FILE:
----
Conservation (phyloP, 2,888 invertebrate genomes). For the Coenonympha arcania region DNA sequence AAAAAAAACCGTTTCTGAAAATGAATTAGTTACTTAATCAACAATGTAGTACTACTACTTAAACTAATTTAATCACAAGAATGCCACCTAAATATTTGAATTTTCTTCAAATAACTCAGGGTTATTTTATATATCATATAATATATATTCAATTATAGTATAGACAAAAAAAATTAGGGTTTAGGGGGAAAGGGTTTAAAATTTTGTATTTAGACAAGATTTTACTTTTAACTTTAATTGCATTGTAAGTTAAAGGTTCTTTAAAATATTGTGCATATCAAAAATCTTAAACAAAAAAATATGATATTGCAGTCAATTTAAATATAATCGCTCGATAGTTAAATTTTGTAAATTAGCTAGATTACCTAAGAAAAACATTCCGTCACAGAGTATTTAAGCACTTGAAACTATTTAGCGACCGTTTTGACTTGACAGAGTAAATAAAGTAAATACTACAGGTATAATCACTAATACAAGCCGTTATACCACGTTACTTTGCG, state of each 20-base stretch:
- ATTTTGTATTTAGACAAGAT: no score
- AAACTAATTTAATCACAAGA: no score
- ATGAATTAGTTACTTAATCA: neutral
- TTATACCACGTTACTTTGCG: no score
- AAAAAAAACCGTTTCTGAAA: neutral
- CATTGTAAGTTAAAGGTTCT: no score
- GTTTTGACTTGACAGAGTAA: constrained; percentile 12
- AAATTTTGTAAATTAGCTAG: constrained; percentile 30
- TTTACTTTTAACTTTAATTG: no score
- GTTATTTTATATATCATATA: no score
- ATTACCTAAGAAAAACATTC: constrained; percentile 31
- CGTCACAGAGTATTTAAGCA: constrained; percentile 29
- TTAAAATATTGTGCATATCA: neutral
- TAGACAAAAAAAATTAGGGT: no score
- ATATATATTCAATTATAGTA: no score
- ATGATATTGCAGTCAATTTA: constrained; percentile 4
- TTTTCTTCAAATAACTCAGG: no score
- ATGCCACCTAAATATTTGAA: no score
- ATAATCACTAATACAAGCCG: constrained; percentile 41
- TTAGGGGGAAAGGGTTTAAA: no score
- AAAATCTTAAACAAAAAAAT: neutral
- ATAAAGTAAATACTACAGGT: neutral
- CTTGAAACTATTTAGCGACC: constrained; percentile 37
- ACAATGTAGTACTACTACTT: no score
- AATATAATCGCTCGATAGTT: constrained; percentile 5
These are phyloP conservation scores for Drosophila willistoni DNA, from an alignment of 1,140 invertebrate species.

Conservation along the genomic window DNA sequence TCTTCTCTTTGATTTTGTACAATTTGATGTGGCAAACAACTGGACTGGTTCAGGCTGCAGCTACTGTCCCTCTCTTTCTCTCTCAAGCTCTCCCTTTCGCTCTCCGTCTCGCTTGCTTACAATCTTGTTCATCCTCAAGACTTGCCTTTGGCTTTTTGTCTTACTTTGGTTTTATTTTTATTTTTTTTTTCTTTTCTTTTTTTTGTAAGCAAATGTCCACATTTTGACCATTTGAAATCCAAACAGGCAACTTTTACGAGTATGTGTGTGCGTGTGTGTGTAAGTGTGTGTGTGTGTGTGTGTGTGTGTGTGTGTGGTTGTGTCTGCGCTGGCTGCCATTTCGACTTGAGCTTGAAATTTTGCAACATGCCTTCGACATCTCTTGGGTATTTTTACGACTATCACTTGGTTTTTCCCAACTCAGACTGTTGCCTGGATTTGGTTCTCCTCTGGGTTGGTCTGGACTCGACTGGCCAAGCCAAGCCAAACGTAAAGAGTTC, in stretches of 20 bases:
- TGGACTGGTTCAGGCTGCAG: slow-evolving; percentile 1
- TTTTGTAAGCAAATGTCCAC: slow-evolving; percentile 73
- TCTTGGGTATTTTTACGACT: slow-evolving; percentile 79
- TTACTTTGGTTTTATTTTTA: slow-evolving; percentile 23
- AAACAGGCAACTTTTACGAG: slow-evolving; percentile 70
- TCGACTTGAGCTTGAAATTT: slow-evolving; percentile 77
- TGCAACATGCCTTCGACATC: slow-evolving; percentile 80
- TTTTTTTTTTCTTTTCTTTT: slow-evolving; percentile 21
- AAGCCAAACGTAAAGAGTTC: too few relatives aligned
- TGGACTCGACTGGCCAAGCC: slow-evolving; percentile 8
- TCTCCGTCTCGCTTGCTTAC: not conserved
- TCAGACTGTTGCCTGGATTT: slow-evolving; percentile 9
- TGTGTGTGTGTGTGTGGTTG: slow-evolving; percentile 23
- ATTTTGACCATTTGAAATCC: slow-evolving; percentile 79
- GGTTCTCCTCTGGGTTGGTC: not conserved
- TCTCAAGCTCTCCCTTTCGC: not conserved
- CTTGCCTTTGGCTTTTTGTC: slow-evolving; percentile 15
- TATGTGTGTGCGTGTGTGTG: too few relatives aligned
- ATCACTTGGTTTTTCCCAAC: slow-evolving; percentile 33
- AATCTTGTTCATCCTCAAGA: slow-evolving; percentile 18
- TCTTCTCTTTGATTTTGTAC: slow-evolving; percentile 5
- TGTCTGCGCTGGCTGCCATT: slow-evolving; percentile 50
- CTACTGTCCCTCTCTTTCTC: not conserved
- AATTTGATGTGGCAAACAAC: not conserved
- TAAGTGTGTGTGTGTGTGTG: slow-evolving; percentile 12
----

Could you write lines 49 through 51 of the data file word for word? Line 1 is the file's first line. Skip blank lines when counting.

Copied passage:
- TCTTCTCTTTGATTTTGTAC: slow-evolving; percentile 5
- TGTCTGCGCTGGCTGCCATT: slow-evolving; percentile 50
- CTACTGTCCCTCTCTTTCTC: not conserved